Notably, any resulting weight loss is, for most, temporary, and the term “Ozempic face,” describing the prematurely aging, gaunt visage of some users, is trending.
“Unless for some reason they have some kind of miraculous life-changing epiphany that results in a drastic lifestyle change or, let’s say, they undergo weight-loss surgery — unless those things occur, if a patient goes back to their typical eating patterns, then they will definitely regain the weight,” says McKenney.
The majority of clinicians would not in “good conscience” prescribe the drug off label, knowing the supply issue that could occur, says McKenney, “But I do think once in a while there might be someone that sneaks it through for a patient, with good intentions.”
Drug and insurance companies, McKenney says, “have been cracking down on why you prescribe the medication. So now, when you prescribe these medications, you typically have to put that your patient has type 2 diabetes. So that’s an additional layer of checks and balances that might make some well-meaning prescribers think (twice), knowing even if it would help (obese patients) you’re having to actually type out something that you know is not true.
The makers of Ozempic, in a recent statement to media outlets, said, “While we recognize that some health care providers may be prescribing Ozempic for patients whose goal is to lose weight, Novo Nordisk does not promote, suggest or encourage off-label use of our medicines and is committed to fully complying with all applicable US laws and regulations in the promotion of our products.”
But even with policies in place to help curb inappropriate prescribing of the medication, “You know it’s not going to deter everyone from maybe falsifying a patient’s information,” McKenny says.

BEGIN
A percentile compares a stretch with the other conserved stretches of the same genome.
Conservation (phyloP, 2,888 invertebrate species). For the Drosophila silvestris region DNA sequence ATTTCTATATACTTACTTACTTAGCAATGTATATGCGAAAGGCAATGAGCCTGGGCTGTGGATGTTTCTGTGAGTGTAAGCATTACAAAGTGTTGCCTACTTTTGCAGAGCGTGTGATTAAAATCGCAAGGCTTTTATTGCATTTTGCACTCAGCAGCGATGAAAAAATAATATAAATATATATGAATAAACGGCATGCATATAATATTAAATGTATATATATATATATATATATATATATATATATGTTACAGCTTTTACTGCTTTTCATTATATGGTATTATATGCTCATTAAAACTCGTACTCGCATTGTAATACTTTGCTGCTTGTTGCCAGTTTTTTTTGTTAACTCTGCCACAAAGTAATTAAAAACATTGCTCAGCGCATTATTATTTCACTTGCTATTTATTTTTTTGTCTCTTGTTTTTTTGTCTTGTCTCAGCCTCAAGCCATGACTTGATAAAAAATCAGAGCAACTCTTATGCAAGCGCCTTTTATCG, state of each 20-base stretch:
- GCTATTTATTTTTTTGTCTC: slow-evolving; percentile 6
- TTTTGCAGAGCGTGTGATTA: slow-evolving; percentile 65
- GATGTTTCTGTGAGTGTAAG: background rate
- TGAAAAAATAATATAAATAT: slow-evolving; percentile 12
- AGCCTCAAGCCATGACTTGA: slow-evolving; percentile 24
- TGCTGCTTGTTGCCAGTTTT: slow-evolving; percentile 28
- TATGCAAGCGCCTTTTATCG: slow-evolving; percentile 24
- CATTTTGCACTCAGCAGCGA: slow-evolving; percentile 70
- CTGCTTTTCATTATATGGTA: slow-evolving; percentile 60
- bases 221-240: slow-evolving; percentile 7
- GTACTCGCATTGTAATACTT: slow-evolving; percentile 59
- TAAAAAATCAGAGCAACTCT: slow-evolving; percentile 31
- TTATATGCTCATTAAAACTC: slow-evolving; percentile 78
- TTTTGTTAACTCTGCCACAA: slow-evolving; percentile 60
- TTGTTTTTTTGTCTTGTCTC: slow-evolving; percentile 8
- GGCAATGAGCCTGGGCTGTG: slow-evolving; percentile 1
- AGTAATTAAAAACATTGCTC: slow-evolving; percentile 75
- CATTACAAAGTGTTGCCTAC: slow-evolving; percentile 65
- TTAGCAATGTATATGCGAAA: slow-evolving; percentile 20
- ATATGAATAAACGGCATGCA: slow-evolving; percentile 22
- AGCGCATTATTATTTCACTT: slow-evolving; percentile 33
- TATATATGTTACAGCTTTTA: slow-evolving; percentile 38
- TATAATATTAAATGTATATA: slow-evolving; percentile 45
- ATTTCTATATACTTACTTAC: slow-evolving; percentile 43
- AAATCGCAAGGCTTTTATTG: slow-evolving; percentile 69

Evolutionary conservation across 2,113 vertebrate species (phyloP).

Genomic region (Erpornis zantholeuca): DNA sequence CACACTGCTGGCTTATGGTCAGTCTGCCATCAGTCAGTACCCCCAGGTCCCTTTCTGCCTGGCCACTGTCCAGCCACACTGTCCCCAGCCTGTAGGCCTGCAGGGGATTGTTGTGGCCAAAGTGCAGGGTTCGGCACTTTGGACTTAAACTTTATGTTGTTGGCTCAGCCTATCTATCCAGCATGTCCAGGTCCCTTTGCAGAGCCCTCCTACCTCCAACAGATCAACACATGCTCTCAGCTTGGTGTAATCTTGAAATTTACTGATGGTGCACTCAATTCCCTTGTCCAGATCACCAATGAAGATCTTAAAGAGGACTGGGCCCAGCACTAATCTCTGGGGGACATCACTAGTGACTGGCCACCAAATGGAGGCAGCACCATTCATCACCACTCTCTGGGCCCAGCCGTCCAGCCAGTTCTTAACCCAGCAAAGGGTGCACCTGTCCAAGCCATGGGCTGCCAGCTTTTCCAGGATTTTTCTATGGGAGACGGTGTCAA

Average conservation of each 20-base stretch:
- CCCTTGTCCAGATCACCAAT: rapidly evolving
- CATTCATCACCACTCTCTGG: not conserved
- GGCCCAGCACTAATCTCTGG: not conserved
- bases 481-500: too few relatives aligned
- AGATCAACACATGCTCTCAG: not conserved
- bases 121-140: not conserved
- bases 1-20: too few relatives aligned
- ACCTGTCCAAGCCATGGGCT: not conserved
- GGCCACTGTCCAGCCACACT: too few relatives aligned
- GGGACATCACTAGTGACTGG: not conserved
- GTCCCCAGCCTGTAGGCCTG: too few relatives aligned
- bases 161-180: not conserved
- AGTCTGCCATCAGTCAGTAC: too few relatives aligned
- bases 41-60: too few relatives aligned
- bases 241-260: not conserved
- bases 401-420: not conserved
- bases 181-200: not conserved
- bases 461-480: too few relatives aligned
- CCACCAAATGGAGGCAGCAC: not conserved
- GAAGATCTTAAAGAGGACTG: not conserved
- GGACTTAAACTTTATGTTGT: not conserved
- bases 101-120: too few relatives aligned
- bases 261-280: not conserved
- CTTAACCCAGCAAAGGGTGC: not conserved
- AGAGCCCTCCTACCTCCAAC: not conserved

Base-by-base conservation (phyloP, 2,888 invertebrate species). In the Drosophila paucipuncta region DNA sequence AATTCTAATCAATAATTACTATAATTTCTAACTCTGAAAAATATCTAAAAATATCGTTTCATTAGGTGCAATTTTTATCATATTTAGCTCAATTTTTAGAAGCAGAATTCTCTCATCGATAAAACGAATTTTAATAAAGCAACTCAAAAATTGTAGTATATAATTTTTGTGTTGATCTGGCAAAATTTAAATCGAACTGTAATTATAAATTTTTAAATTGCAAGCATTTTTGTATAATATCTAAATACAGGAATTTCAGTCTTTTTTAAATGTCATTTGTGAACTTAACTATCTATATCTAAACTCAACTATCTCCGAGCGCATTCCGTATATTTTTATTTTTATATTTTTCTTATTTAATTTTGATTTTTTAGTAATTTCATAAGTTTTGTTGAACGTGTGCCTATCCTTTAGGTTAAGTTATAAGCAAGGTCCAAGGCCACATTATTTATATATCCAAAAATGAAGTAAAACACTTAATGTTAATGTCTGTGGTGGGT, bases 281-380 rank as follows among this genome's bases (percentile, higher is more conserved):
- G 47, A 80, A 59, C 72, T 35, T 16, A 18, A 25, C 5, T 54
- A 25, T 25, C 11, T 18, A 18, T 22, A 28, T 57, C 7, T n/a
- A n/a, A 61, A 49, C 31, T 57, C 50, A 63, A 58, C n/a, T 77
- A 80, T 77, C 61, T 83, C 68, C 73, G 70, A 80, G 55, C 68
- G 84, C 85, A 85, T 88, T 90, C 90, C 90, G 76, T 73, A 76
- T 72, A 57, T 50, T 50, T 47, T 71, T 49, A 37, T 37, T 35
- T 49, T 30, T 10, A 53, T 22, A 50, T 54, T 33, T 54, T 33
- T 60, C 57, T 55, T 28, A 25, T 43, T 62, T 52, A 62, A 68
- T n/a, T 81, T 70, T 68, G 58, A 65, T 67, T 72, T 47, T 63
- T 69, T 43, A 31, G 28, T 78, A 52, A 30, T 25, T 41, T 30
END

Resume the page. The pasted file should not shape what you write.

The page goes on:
As drugs like Ozempic are proving beneficial to many type 2 diabetes patients, McKenny hopes they will become more widely available. While some may not respond, for others it is the “missing link.”
“Those patients can experience a pretty significant drop in weight, their blood sugars improve significantly and we’ve had some really quite amazing success stories,” says McKenny.
For many, going off the drug will lead to a regain of weight and increased blood sugar levels. However, says McKenny, “There are some patients that will take these medications and if they’ve had an impressive weight-loss result and they’re able to maintain whatever lifestyle modifications they had employed with the medication, they can achieve a remission. It wouldn’t be a lifetime sentence of the medication.”
Common side effects of Ozempic include nausea, vomiting, diarrhea and abdominal pain, with some experiencing skin reactions at the injection site. Rare but serious side effects include pancreatitis, thyroid tumors, gallbladder problems or kidney issues. Patients, McKenny says, are counseled on symptoms and potential risks.The “take home point,” McKenney says, “is that while these medications are excellent and it would be wonderful for everyone who needs to lose significant weight for various reasons to use them, the problem is it is affecting those patients that also need it for blood sugar control. And those patients are now currently suffering because they aren’t able to access the medications that have been working well for them.”